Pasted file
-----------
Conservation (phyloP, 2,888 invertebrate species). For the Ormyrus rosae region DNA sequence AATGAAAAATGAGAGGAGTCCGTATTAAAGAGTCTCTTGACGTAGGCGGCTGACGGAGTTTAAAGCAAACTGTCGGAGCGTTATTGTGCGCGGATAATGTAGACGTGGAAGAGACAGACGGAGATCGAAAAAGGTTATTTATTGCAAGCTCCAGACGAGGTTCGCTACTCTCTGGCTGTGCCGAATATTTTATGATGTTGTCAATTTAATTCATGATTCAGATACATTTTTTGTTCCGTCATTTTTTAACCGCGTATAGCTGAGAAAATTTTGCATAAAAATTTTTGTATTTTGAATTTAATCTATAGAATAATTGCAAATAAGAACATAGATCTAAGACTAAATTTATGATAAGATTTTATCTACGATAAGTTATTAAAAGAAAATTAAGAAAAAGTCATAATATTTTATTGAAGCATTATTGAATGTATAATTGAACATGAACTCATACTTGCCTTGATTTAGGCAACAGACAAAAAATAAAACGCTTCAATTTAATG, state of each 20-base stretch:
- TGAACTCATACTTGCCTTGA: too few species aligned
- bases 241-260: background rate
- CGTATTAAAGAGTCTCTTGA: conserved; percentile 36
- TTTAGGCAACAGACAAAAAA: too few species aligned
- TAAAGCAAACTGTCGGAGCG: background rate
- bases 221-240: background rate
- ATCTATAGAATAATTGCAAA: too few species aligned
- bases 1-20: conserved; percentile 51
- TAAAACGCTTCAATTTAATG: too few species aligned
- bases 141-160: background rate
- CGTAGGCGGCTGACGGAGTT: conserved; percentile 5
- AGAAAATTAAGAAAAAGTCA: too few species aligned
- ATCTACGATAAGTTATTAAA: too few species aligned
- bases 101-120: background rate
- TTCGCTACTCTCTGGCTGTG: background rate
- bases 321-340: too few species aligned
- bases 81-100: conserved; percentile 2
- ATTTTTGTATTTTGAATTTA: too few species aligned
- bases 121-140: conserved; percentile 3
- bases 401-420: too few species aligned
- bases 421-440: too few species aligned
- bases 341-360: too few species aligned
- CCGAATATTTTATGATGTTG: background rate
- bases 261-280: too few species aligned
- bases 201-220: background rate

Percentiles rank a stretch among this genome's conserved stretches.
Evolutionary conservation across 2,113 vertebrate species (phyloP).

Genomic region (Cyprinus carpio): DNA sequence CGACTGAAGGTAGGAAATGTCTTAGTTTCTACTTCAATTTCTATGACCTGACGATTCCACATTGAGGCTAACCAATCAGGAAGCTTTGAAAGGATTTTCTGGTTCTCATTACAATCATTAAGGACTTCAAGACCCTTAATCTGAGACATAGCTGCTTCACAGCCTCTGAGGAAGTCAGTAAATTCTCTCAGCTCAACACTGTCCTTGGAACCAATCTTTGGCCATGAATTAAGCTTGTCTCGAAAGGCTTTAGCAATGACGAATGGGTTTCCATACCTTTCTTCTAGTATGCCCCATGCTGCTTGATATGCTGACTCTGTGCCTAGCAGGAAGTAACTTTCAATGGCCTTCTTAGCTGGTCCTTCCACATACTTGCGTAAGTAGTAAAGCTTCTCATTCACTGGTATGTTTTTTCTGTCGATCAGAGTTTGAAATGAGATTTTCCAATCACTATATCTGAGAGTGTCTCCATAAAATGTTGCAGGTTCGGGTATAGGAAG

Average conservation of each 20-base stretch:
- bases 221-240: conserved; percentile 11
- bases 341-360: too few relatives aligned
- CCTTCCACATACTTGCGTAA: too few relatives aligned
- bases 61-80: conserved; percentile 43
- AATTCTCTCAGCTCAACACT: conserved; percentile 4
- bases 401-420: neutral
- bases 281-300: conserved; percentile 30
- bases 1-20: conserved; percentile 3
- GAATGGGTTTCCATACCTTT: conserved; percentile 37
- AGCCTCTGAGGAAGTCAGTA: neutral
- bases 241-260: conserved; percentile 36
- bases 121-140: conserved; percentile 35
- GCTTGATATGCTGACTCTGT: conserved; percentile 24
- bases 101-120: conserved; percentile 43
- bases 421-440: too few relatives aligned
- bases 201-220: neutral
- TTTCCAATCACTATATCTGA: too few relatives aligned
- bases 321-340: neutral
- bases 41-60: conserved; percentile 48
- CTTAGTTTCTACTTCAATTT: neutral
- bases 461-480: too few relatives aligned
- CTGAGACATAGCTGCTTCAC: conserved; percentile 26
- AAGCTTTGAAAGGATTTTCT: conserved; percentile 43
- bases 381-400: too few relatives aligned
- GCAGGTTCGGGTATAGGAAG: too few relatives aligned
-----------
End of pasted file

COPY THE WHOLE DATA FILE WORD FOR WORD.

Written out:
Conservation (phyloP, 2,888 invertebrate species). For the Ormyrus rosae region DNA sequence AATGAAAAATGAGAGGAGTCCGTATTAAAGAGTCTCTTGACGTAGGCGGCTGACGGAGTTTAAAGCAAACTGTCGGAGCGTTATTGTGCGCGGATAATGTAGACGTGGAAGAGACAGACGGAGATCGAAAAAGGTTATTTATTGCAAGCTCCAGACGAGGTTCGCTACTCTCTGGCTGTGCCGAATATTTTATGATGTTGTCAATTTAATTCATGATTCAGATACATTTTTTGTTCCGTCATTTTTTAACCGCGTATAGCTGAGAAAATTTTGCATAAAAATTTTTGTATTTTGAATTTAATCTATAGAATAATTGCAAATAAGAACATAGATCTAAGACTAAATTTATGATAAGATTTTATCTACGATAAGTTATTAAAAGAAAATTAAGAAAAAGTCATAATATTTTATTGAAGCATTATTGAATGTATAATTGAACATGAACTCATACTTGCCTTGATTTAGGCAACAGACAAAAAATAAAACGCTTCAATTTAATG, state of each 20-base stretch:
- TGAACTCATACTTGCCTTGA: too few species aligned
- bases 241-260: background rate
- CGTATTAAAGAGTCTCTTGA: conserved; percentile 36
- TTTAGGCAACAGACAAAAAA: too few species aligned
- TAAAGCAAACTGTCGGAGCG: background rate
- bases 221-240: background rate
- ATCTATAGAATAATTGCAAA: too few species aligned
- bases 1-20: conserved; percentile 51
- TAAAACGCTTCAATTTAATG: too few species aligned
- bases 141-160: background rate
- CGTAGGCGGCTGACGGAGTT: conserved; percentile 5
- AGAAAATTAAGAAAAAGTCA: too few species aligned
- ATCTACGATAAGTTATTAAA: too few species aligned
- bases 101-120: background rate
- TTCGCTACTCTCTGGCTGTG: background rate
- bases 321-340: too few species aligned
- bases 81-100: conserved; percentile 2
- ATTTTTGTATTTTGAATTTA: too few species aligned
- bases 121-140: conserved; percentile 3
- bases 401-420: too few species aligned
- bases 421-440: too few species aligned
- bases 341-360: too few species aligned
- CCGAATATTTTATGATGTTG: background rate
- bases 261-280: too few species aligned
- bases 201-220: background rate

Percentiles rank a stretch among this genome's conserved stretches.
Evolutionary conservation across 2,113 vertebrate species (phyloP).

Genomic region (Cyprinus carpio): DNA sequence CGACTGAAGGTAGGAAATGTCTTAGTTTCTACTTCAATTTCTATGACCTGACGATTCCACATTGAGGCTAACCAATCAGGAAGCTTTGAAAGGATTTTCTGGTTCTCATTACAATCATTAAGGACTTCAAGACCCTTAATCTGAGACATAGCTGCTTCACAGCCTCTGAGGAAGTCAGTAAATTCTCTCAGCTCAACACTGTCCTTGGAACCAATCTTTGGCCATGAATTAAGCTTGTCTCGAAAGGCTTTAGCAATGACGAATGGGTTTCCATACCTTTCTTCTAGTATGCCCCATGCTGCTTGATATGCTGACTCTGTGCCTAGCAGGAAGTAACTTTCAATGGCCTTCTTAGCTGGTCCTTCCACATACTTGCGTAAGTAGTAAAGCTTCTCATTCACTGGTATGTTTTTTCTGTCGATCAGAGTTTGAAATGAGATTTTCCAATCACTATATCTGAGAGTGTCTCCATAAAATGTTGCAGGTTCGGGTATAGGAAG

Average conservation of each 20-base stretch:
- bases 221-240: conserved; percentile 11
- bases 341-360: too few relatives aligned
- CCTTCCACATACTTGCGTAA: too few relatives aligned
- bases 61-80: conserved; percentile 43
- AATTCTCTCAGCTCAACACT: conserved; percentile 4
- bases 401-420: neutral
- bases 281-300: conserved; percentile 30
- bases 1-20: conserved; percentile 3
- GAATGGGTTTCCATACCTTT: conserved; percentile 37
- AGCCTCTGAGGAAGTCAGTA: neutral
- bases 241-260: conserved; percentile 36
- bases 121-140: conserved; percentile 35
- GCTTGATATGCTGACTCTGT: conserved; percentile 24
- bases 101-120: conserved; percentile 43
- bases 421-440: too few relatives aligned
- bases 201-220: neutral
- TTTCCAATCACTATATCTGA: too few relatives aligned
- bases 321-340: neutral
- bases 41-60: conserved; percentile 48
- CTTAGTTTCTACTTCAATTT: neutral
- bases 461-480: too few relatives aligned
- CTGAGACATAGCTGCTTCAC: conserved; percentile 26
- AAGCTTTGAAAGGATTTTCT: conserved; percentile 43
- bases 381-400: too few relatives aligned
- GCAGGTTCGGGTATAGGAAG: too few relatives aligned